by Cascade Policy Institute Thursday, March 26. 2015
By Steve Buckstein
This Saturday you’ll have the opportunity to vote with your light switches. Either turn your lights off from 8:30 pm to 9:30 pm local time to “show your commitment to climate change action now” or turn your lights on to celebrate “human progress and our advancements in various fields of industry, including technology, medical, energy, and more.”
Oregon State Senator Alan Olsen’s SB 435 would eliminate anonymous mystery bill amendments by requiring amendments to identify the state Legislator who proposed it. Anonymous legislation passing through the Legislature only reinforces the back-room deals aura of Salem and has the effect of shutting out the public who wish to know more, not less of their Democracy. The most controversial bill of the Session, the Low Carbon SB 324 (also referred to as a hidden gas tax)was amended in a surprise gut-n-stuff by an anonymous amendment. No one knows who the author is. Furthermore, without knowing who the amendment author means the public has no one to direct questions towards. There is no way to find the full intent or background behind an amendment that can such drastically change a piece of Legislation. It gets even worse when even the committee chair does not know the origin. At that point the process becomes unfriendly to all participants. Continue reading →
The latest government overreach – brought to you by the friendly thugs at the Bureau of Labor and Industries
When I think of tyranny, I think of guys with three-cornered hats and muskets and a mean old King in England. I need to have less faith that we’ve moved beyond some of these problems in modern times. Tyranny still exists and walks among us.
There are about 40,000 state workers in Oregon. Around 800 of those state employees work for the Department of Administrative Services (DAS). Some of those DAS employees demonstrated extraordinary courage and principles earlier this year during the closing weeks of Gov. Kitzhaber’s administration.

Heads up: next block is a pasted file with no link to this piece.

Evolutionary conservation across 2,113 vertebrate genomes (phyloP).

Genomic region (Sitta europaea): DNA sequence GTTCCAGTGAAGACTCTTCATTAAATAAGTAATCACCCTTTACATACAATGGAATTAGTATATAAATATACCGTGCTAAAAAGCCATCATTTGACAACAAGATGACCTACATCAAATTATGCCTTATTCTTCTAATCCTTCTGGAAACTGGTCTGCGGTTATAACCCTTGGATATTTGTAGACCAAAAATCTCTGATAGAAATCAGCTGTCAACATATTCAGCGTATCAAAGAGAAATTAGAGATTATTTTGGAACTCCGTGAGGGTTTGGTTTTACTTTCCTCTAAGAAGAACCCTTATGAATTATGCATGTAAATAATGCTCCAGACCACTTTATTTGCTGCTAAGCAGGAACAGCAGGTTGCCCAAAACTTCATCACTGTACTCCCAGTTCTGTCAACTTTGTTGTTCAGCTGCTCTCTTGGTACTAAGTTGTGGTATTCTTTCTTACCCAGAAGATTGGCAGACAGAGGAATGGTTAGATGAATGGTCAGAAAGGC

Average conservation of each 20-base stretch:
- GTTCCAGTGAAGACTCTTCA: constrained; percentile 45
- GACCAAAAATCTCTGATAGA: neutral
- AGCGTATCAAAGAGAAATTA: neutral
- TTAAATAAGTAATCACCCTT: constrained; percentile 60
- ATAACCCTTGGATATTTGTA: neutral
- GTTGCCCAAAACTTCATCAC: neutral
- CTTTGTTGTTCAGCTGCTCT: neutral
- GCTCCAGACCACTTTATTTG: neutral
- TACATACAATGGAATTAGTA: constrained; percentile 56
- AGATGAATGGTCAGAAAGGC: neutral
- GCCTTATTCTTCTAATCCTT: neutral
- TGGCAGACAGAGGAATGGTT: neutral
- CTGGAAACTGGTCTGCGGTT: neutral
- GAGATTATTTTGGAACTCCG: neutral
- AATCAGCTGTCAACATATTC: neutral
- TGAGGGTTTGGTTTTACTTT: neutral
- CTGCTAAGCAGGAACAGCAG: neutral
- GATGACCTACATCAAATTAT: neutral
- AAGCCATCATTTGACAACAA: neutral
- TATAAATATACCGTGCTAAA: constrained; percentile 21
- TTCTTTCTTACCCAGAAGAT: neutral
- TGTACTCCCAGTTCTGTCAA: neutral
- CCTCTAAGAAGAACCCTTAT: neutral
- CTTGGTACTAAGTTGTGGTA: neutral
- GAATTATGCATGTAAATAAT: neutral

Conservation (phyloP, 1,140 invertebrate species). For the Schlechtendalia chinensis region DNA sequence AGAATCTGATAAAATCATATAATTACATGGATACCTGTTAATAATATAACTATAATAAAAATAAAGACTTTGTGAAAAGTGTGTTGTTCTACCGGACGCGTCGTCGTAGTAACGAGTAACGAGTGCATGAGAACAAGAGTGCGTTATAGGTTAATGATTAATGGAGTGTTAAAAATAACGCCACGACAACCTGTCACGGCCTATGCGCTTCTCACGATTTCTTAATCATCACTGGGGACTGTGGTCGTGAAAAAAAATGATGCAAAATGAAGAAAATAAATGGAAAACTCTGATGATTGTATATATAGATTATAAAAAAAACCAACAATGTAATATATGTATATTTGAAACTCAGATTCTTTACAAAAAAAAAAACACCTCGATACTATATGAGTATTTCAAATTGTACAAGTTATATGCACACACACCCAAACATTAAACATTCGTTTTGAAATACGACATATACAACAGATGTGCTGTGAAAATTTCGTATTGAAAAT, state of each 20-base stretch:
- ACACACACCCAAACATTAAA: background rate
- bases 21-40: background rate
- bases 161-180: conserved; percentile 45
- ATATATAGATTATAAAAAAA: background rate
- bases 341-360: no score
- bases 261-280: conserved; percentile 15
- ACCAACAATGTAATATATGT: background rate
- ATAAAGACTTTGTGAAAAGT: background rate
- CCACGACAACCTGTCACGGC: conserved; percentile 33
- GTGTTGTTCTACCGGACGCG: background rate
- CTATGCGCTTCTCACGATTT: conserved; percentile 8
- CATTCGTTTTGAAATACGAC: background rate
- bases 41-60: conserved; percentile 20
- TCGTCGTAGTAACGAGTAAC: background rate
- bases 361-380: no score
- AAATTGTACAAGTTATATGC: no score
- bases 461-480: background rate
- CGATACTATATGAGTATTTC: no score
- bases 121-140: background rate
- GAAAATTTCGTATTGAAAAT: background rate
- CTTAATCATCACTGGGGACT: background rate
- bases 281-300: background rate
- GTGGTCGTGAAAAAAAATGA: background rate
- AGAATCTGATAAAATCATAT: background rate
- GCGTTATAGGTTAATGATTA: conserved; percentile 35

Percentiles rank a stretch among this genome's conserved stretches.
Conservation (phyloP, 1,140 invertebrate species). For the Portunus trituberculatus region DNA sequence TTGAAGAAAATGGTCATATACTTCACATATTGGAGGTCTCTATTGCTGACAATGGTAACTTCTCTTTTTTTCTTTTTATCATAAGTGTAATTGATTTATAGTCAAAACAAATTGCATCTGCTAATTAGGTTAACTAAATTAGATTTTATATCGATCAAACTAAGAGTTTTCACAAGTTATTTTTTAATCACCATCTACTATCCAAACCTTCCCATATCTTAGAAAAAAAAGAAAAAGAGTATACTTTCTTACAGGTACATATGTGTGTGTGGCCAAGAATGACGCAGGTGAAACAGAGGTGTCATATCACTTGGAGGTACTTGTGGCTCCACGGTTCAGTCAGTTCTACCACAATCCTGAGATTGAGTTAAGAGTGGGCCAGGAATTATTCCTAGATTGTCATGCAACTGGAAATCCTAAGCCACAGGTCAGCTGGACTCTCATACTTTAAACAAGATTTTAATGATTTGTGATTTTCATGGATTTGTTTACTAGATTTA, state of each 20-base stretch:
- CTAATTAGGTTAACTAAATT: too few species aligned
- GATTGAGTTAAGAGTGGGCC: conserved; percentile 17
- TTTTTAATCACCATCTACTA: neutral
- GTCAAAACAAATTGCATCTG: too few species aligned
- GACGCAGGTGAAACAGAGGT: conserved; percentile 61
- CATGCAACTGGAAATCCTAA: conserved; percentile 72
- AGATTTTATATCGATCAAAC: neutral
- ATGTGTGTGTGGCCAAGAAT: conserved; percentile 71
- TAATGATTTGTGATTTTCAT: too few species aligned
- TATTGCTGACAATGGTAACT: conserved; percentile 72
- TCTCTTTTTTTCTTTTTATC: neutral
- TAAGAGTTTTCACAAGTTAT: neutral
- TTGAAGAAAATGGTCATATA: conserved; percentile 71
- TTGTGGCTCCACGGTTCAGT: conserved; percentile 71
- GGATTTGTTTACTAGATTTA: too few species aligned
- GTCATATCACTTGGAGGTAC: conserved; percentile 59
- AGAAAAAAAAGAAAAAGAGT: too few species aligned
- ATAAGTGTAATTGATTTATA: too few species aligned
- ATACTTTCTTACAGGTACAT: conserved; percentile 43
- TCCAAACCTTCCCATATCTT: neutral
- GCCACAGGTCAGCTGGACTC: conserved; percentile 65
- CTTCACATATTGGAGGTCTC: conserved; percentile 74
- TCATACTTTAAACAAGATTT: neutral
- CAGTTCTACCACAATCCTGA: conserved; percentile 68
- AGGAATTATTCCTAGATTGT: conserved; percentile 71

Rather than being praised or encouraged, though, they continue to be the subjects of breathtaking retribution. Retribution that began just hours into Gov. Kate Brown’s administration and retribution that is ongoing. Retribution that communicates very loudly and clearly to state workers that if they are tempted to be whistleblowers or to question orders that may be illegal, they will face extreme retribution, including criminal prosecution. Continue reading →
State Representative Gene Whisnant believes no tax dollar should go unnoticed — especially if it is a half billion education fund that lacks the basic tenants of transparency. A total of $569 million of the school fund gets directed to a special fund for the Children for Low income Families program and for English Language Learners (ELL) also known as English as a Second Language (ESL). Currently, there is no accountability on how the money is spent. Representative Whisnant has authored HB 2967 & HB 2968 which would require school districts to publish an annual report on the details of the funds received, funds spent and require measurable outcomes of the program. Continue reading →
by Cascade Policy Institute Monday, March 23. 2015
By John A. Charles, Jr.
During the 2003 session of the Oregon State Legislature, TriMet sought an increase in the regional payroll tax rate. In public testimony, TriMet General Manager Fred Hansen said, “TriMet’s proposed payroll tax increase will be used exclusively to provide new or enhanced transit service.”
The legislature approved TriMet’s request, and the payroll tax rate went up every January for ten straight years. By the end of 2014, TriMet had received $34.4 million in new payroll tax revenues attributable to rate increases. Yet during that same decade, the miles of transit service offered to patrons actually dropped by 14%, while the hours of service declined by 5%. Continue reading →